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Randolph kicks off 2022-23 academic year with Convocation

President Sue Ott Rowlands speaks during Randolph’s 2022 Convocation ceremony.

The traditional cheers and songs between seniors—decked out in funny hats and graduation robes laden with buttons—and sophomores rang out Wednesday afternoon as Randolph College held its first in-person Convocation in two years.

The ceremony, which officially kicked off the 2022-23 academic year, began with the procession of faculty and seniors from Main Hall into Smith Hall Theatre.

“Convocation marks the beginning of the new school year. It represents a new beginning and new opportunities,” President Sue Ott Rowlands said. “I encourage all of you—students, faculty, and staff—to take a moment to appreciate all that we have here at Randolph College.”

She praised the College’s dedicated faculty and staff and “talented, intelligent, and driven” students.

“What an exciting time to be here behind the Red Brick Wall,” she said. “You are here at Randolph during an important moment in its history. As a College, now is the time to define who we are and what we will be in the world.”

During the event, Elizabeth Perry-Sizemore, interim provost and vice president for academic affairs, presented several awards to faculty.

Holly Tatum, the Mary Sabel Girard ’34 Professor of Psychology, received the Katherine Graves Davidson Award, which recognizes a member of the full-time faculty who has been outstanding in bringing distinction to the College.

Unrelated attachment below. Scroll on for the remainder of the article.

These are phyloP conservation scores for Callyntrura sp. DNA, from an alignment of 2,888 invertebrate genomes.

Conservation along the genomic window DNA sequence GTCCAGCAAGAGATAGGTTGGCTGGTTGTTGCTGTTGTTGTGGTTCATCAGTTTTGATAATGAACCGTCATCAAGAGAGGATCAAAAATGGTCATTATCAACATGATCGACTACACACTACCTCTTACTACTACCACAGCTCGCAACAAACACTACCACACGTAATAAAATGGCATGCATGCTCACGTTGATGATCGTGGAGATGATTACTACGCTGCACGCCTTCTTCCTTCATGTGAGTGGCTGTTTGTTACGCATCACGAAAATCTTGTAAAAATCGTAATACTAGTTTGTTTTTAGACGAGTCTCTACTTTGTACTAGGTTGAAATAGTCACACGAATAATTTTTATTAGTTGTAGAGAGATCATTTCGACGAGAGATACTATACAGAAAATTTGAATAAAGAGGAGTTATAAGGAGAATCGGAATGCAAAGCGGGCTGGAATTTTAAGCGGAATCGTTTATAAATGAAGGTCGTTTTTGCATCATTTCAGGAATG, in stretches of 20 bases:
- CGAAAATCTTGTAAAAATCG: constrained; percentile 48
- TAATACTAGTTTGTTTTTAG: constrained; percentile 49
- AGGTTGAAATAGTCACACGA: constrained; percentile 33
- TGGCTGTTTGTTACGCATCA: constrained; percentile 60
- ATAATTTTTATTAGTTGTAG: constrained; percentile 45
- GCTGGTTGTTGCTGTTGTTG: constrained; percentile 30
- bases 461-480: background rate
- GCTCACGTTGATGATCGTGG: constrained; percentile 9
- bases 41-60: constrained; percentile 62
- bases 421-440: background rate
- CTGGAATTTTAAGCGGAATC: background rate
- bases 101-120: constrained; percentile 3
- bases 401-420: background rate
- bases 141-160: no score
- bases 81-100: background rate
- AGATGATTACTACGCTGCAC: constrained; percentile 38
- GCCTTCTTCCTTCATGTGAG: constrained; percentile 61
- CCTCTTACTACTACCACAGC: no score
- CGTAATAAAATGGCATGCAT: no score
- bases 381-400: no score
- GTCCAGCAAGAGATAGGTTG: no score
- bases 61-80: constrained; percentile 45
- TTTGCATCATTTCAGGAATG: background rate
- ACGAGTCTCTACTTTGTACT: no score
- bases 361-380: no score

Bradley Bullock, the Charles A. Dana Professor of Sociology, received the Katherine Graves Davidson Scholarship Award, which recognizes the importance of faculty research, scholarship, and achievement.

Carolyn Sarson, associate professor of physical education, was presented the Gillie A. Larew Distinguished Teaching Award, which is given to a member of the faculty who has demonstrated excellence as a classroom teacher.

In her address, Zeinab Elkhansa ’23, Student Government president, touched on the challenges students have faced over the past two years and offered advice to each class.

Her overarching message to classmates was to enjoy every moment, big and small, and to continue looking out for each other.

“We have all navigated through unprecedented times and have all searched for some type of stability,” Elkhansa said. “Be there for one another. Be kind to one another. And, most importantly, be there for yourself.”

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